Understeer occurs when traction is lost at the front wheels while cornering, forcing you wide on a bend despite applying the correct steering angle (Diagram 1). When viewed by an observer, this action looks as if the driver has applied insufficient steering lock (or under steered). If you’re car is understeering, you’re scrubbing off speed and missing the optimum line, so it’s not a quick way to take a bend.
A. The car has turned in towards the apex B. The driver has hit the apex but has found the car is pushing wide of the desired line (dotted) C. Despite increasing the steering angle, the car has taken a line which is not tight enough to take the turn D. The car has been forced off the track by understeer
Understeer is most likely to result from the following scenarios (which are more difficult to correct as you move down the list):
- Accelerating into a bend
- Braking into a corner
- Ploughing into a corner too fast
- Low traction conditions on the corner such as ice or oil
Having lost traction, understeer is actually a fairly stable state for the car to be in, and thus many manufacturers ‘engineer in’ this behaviour.
Understeer – factors at work
Passive factors involved
- Weight distribution
- Drive layout
- Suspension & chassis setup
- Tyre type, wear and pressures
Active factors involved
- Cornering speed
- Steering inputs
- Weight transfer
Symptoms of understeer
- Light steering
- Drifting towards the outside of a bend
- Possible tyre noise from the front wheels
To correct any form of traction loss, you need to consider why you’ve exceeded the limits of grip at the front wheels…
1. Accelerating through a bend
Picture the scene, you’re in a front wheel drive car on a roundabout about to take the third exit but you think it might be a laugh to go round again. You keep accelerating through the bend and find that the car has a tendency to run wider and wider. The available grip at the front wheels is being used in equal amounts to accelerate and to steer. As you accelerate more, you have less grip to steer – simple. So, reducing either of these inputs will correct the understeer. This is the easiest form of understeer to correct, and a slight, smooth reduction in power will free up more grip (with the added benefit of a forward weight transfer), and a small corrective input to the steering will get you back on line. In a rear wheel drive car, in theory the front wheels will be able to resist understeer for longer due to the division of steering and drive between the front and back wheels. However, understeer can also be engineered into a car for safety, and most rear wheel drive cars will also understeer if power is progressively applied mid corner. If you do decide to accelerate aggressively mid corner you’re likely to cause oversteer.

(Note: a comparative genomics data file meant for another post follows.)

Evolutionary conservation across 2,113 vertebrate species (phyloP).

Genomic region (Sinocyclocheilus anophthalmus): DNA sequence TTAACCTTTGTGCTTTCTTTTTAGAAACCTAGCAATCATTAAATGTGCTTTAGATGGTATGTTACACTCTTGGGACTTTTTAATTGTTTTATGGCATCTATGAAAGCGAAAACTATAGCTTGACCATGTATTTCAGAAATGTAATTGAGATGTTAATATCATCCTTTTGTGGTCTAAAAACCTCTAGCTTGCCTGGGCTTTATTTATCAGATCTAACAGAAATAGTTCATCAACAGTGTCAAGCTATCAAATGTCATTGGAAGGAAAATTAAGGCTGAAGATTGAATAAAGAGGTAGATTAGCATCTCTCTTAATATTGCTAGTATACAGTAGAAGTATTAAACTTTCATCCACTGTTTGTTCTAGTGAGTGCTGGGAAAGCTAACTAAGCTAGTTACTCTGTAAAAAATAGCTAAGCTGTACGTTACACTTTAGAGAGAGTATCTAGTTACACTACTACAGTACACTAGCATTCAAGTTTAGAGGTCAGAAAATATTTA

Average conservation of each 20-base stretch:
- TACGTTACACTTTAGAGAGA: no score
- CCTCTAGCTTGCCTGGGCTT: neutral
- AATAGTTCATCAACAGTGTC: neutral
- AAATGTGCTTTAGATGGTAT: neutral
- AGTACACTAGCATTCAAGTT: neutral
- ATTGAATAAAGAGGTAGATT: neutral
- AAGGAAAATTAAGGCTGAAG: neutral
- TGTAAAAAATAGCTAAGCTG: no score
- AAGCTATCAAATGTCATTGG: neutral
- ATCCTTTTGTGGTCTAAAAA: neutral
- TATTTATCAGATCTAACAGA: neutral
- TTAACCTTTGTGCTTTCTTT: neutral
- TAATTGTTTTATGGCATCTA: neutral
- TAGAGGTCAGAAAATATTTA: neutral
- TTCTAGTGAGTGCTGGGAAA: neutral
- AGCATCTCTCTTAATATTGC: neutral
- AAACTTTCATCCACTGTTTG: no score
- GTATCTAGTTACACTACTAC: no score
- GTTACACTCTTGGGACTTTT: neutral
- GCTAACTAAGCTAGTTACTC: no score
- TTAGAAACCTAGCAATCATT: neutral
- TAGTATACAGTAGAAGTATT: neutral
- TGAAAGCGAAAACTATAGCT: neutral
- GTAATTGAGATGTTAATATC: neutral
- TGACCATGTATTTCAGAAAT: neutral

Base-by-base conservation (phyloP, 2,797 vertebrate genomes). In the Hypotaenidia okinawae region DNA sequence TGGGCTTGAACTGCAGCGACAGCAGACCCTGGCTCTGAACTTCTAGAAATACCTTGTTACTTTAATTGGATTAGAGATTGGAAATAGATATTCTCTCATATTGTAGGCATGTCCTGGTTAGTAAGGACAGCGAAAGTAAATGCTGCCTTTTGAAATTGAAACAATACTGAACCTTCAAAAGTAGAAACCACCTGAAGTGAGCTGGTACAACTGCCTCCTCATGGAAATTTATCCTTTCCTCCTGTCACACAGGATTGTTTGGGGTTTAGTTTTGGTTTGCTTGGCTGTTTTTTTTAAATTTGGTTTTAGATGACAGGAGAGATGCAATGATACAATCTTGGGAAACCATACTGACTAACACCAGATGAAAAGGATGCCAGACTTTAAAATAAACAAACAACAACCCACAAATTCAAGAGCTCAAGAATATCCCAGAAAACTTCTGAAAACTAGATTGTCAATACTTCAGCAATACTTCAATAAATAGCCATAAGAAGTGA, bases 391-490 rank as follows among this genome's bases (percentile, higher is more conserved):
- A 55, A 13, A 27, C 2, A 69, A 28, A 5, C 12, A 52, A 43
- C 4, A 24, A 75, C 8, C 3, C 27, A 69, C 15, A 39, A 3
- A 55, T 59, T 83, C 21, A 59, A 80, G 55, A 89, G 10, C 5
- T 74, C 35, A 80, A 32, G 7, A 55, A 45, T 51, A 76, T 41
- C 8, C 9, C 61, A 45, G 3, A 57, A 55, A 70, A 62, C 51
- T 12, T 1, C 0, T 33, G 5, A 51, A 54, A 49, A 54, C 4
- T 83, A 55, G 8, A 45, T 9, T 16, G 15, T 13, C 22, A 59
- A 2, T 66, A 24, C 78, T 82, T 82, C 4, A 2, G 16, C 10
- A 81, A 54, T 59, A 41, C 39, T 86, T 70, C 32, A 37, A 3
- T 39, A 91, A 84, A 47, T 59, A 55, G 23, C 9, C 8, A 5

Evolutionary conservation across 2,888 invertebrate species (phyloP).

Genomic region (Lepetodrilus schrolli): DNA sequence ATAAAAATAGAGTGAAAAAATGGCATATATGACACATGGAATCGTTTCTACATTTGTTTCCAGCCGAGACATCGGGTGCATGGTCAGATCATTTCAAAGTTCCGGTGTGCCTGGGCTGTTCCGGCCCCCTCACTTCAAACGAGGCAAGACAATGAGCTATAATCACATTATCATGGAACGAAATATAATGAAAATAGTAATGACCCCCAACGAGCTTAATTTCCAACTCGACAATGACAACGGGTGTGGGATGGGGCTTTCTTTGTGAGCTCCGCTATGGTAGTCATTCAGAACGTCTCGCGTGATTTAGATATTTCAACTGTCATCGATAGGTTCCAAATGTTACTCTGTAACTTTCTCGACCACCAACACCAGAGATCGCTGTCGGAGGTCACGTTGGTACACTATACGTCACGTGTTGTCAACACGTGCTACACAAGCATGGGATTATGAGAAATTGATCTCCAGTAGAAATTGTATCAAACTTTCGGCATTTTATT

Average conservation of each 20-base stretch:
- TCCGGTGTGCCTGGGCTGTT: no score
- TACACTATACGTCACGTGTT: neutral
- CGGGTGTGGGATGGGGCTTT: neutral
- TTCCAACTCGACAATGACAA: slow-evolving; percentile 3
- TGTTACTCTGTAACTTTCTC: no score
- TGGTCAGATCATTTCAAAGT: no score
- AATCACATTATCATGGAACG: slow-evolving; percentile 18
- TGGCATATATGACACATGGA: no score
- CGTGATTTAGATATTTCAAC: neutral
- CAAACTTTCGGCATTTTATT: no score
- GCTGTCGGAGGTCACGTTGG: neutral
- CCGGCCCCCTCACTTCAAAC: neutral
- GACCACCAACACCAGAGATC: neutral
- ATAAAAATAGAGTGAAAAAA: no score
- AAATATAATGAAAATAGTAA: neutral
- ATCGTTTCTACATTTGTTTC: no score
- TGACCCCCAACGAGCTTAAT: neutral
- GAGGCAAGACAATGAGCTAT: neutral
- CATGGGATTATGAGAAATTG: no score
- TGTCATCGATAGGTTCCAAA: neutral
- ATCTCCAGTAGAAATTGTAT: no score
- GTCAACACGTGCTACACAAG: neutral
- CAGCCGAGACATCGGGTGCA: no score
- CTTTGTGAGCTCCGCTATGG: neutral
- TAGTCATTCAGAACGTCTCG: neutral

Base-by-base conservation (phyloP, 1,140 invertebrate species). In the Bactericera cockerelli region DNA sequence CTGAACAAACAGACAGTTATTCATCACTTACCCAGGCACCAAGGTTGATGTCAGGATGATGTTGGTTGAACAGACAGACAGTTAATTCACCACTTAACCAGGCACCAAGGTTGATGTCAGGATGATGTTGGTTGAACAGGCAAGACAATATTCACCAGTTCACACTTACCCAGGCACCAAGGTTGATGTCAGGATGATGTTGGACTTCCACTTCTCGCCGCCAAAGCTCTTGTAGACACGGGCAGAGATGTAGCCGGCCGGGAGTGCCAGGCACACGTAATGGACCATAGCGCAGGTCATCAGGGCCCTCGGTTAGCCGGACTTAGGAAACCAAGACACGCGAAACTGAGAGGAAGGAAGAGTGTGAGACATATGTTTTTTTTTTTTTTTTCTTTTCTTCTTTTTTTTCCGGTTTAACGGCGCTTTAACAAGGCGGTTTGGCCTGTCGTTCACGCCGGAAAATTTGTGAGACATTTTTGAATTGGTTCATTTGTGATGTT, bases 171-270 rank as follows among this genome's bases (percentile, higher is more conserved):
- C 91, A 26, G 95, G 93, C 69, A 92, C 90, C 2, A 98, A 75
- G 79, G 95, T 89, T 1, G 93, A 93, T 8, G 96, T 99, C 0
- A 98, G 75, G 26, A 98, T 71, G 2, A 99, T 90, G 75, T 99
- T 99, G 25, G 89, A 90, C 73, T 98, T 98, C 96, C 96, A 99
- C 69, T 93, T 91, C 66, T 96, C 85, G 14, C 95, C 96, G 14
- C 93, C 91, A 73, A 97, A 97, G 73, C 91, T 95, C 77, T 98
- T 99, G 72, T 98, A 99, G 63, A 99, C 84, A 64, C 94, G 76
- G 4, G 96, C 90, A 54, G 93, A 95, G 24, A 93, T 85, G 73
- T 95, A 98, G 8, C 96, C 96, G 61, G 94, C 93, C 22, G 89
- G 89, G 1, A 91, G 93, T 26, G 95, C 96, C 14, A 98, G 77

2. Braking into a corner
When you apply the brakes, most of the braking effort is exerted on the front wheels due to the forward weight transfer. So if you’re braking into the corner you’re already using most of your available grip trying to scrub off speed. If you then apply some steering lock, the addition of these lateral forces on the tyre can cause the limits of grip to be exceeded. So, correcting understeer seems simple – stop trying to turn the corner (a better plan might be to get your braking out of the way while you’re in a straight line). However, if you happen to be in the middle of a bend as your car starts to understeer, continuing straight on might not seem like the best plan. An alternative strategy could be to reduce your braking effort, freeing up more grip for steering and hopefully allowing you to take the bend successfully.